On a conservative base for a carbon tax, the markets, and FM in Hobart comes of age

30 May 2013 — Dear Mr Abbott,

By all accounts it looks like you could well be the next Australian prime minister.

That being so – although this is a time when anything can happen – there is something really important you might want to take note of in relation to your attitude to the carbon tax.

 In the US there is a new conservative movement, and it’s born out of the very essence of conservative America, the Heartland Institute. This is the organisation, we’re sure you’ll know, that funded the climate denial movement world wide.

The new organisation is called the R Street Institute, and it’s run by Eli Lehrer, who was previously a Heartland vice president.

Mr Lehrer started the new group because, though he’s still a strong conservative, he wants to do something about climate change and he supports a carbon tax to do it.

In a most fascinating article, The New York Times says Mr Lehrer is convinced that a carbon tax fits conservative orthodoxy.

The tax is a “broad and flat tax, whose revenue can be used to do away with the corporate income tax — a favourite target of the right,” the article points out.

“It provides a market-friendly signal, forcing polluters to bear the cost imposed on the rest of us and encouraging them to pollute less. And it is much preferable to a parade of new regulations from the Environmental Protection Agency.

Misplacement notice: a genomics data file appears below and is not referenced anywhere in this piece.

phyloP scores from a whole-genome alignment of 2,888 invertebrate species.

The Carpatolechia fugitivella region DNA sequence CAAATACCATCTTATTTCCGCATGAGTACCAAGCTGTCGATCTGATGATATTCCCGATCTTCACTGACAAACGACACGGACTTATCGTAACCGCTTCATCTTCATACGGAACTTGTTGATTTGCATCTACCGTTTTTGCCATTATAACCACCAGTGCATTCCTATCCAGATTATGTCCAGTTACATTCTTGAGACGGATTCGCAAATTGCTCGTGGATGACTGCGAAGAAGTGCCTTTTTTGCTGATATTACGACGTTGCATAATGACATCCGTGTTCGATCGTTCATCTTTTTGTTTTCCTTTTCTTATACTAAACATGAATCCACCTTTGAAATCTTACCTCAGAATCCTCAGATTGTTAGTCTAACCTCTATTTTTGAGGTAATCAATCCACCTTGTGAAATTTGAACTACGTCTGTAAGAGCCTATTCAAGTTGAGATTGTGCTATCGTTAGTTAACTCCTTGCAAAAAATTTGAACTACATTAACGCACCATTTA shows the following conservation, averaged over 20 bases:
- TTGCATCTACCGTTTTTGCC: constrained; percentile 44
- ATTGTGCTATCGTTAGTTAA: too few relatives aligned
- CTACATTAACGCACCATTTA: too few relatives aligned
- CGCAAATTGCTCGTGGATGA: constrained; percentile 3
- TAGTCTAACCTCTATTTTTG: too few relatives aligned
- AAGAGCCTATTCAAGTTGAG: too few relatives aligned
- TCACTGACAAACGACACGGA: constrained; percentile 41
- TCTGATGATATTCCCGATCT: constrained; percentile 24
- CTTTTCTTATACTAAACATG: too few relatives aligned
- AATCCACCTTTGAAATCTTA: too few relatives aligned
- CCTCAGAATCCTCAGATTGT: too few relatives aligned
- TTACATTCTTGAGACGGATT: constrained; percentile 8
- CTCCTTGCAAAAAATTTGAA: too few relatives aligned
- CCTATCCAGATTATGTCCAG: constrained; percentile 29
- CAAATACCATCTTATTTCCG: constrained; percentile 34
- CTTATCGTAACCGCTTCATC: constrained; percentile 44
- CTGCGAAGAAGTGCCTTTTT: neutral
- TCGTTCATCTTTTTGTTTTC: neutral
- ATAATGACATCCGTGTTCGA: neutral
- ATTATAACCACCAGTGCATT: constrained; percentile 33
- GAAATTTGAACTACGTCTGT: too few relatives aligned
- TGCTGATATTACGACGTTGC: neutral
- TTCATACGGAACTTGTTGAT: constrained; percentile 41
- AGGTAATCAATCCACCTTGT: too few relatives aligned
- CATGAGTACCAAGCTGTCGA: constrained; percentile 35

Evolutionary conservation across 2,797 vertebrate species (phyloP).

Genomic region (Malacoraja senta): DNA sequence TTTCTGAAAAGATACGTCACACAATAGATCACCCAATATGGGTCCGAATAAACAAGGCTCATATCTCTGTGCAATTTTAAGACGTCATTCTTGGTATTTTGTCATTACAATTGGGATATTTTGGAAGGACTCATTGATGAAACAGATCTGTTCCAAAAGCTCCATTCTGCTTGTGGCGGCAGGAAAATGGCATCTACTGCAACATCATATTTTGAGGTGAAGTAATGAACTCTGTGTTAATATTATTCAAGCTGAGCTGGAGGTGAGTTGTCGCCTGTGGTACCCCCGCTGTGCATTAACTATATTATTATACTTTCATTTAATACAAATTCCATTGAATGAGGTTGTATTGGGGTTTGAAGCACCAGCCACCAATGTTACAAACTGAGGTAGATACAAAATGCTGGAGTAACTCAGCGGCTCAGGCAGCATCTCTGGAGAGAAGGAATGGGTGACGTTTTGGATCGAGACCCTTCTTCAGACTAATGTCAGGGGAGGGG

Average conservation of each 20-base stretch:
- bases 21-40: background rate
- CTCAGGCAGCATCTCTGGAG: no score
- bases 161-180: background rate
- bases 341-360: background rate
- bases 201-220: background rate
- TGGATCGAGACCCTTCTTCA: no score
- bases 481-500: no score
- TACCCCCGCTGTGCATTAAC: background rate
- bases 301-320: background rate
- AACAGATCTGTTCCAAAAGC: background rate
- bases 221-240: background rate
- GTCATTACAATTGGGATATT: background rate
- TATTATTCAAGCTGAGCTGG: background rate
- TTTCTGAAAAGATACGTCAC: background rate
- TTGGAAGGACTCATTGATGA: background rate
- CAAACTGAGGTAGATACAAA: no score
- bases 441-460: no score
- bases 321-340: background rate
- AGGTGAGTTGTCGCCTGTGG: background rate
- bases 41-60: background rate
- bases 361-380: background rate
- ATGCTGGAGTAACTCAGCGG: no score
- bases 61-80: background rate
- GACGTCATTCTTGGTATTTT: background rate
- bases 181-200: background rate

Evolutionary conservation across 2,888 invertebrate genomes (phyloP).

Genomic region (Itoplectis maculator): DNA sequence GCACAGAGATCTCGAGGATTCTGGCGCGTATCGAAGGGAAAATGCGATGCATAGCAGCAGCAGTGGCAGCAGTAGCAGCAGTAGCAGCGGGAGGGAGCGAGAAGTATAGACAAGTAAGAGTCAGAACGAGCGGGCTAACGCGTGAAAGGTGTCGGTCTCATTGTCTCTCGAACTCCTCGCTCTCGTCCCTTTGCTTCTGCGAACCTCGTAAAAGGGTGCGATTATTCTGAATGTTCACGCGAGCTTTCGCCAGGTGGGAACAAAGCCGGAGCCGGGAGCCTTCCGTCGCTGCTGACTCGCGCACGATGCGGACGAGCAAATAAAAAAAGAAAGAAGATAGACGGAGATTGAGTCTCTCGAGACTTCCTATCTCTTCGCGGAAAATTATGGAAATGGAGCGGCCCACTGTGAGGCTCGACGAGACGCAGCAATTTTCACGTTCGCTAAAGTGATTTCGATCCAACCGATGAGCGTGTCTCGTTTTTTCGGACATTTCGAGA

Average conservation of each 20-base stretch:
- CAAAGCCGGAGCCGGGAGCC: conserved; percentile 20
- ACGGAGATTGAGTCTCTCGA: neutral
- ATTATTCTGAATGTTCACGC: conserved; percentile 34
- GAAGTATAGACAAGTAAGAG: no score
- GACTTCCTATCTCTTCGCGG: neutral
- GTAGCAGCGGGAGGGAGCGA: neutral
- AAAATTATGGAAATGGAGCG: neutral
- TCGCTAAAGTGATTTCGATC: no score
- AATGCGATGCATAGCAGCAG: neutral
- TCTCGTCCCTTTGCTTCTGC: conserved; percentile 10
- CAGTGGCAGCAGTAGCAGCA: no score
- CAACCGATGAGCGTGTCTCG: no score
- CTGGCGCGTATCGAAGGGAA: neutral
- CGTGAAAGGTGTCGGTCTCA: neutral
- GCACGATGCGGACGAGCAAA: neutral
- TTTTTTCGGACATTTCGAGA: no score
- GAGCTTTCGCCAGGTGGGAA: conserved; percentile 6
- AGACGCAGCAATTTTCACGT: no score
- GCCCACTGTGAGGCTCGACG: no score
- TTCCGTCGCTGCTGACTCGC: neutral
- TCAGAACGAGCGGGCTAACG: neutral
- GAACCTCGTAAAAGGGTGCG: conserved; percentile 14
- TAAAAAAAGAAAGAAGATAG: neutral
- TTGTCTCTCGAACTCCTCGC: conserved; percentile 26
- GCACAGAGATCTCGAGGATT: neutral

“We are having a debate on the right about a carbon tax for the first time in a long time,” Mr Lehrer said.

Mr Lehrer has friends. This include the former Republican congressman Bob Inglis from South Carolina who before he left Congress, he proposed a revenue-neutral bill to create a carbon tax and cut payroll taxes.

“Changing the political economy of a carbon tax remains an uphill slog especially in a stagnant economy. But Mr Inglis notices a thaw. “The best way to do this is in the context of a grand bargain on tax reform,” he said. “It could happen in 2015 or 2016, but probably not before.”

He lists a dozen Republicans in the House and eight in the Senate who would be open to legislation to help avert climate change. He notes that Exelon, the gas and electricity giant, is sympathetic to his efforts — perhaps not least because a carbon tax would give an edge to gas over its dirtier rival, coal. Exxon, too, has also said a carbon tax would be the most effective way to reduce emissions.

Call it the roar of the markets.

Now Mr Abbott, we know you’ve taken that inconvenient blood oath to remove the tax, but we just want to know, what for?

And have you considered what your blood brothers will think of you? How about we promise never to mention broken promises and Julia Gillard? Ever.

Just something we hope you consider.

The third wave

On the subject of markets, environmentalists are starting to understand the same thing as Mr Lehrer: the markets are a powerful rational force.

All they need is better pricing mechanisms that reflect the real costs of pollution and externalities. And less government distortion through subsidies for fossil fuels, for instance.

The Australian Conservation Foundation on Wednesday launched its new agenda for Australia with an address by president Ian Lowe at the National Press Club in Canberra that targets the power of the markets.

Lowe says it’s the third wave of the environmental movement, after conservation and legislation.